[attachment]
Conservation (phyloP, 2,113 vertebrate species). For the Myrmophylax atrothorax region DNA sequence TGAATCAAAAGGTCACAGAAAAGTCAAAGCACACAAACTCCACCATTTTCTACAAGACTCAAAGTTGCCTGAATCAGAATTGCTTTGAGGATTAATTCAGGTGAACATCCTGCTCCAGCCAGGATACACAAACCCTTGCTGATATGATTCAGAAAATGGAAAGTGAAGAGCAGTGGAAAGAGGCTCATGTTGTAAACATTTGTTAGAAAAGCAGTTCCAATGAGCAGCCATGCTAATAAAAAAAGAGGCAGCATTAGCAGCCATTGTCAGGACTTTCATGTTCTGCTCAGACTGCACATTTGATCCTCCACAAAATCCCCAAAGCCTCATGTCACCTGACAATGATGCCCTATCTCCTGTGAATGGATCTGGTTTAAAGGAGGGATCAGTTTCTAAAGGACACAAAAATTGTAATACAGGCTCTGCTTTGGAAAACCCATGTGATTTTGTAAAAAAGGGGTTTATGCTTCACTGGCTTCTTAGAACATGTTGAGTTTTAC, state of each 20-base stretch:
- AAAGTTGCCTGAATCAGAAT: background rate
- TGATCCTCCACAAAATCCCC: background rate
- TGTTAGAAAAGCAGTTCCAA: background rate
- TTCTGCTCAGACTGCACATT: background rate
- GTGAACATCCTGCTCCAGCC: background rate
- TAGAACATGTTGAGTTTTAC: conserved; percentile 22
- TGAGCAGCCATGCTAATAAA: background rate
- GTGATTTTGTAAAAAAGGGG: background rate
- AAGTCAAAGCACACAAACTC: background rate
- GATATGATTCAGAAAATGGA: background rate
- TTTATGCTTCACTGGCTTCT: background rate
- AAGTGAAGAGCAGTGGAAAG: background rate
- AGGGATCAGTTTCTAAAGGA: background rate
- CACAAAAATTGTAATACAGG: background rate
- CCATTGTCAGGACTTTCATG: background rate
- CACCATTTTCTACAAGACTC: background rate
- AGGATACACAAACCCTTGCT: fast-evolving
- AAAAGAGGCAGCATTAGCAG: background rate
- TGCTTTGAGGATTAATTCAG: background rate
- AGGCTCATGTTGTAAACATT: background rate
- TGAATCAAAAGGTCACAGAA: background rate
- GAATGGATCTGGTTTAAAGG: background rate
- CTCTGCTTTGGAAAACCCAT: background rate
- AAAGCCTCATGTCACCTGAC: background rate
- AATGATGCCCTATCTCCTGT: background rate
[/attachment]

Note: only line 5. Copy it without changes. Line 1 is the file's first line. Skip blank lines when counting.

- TTCTGCTCAGACTGCACATT: background rate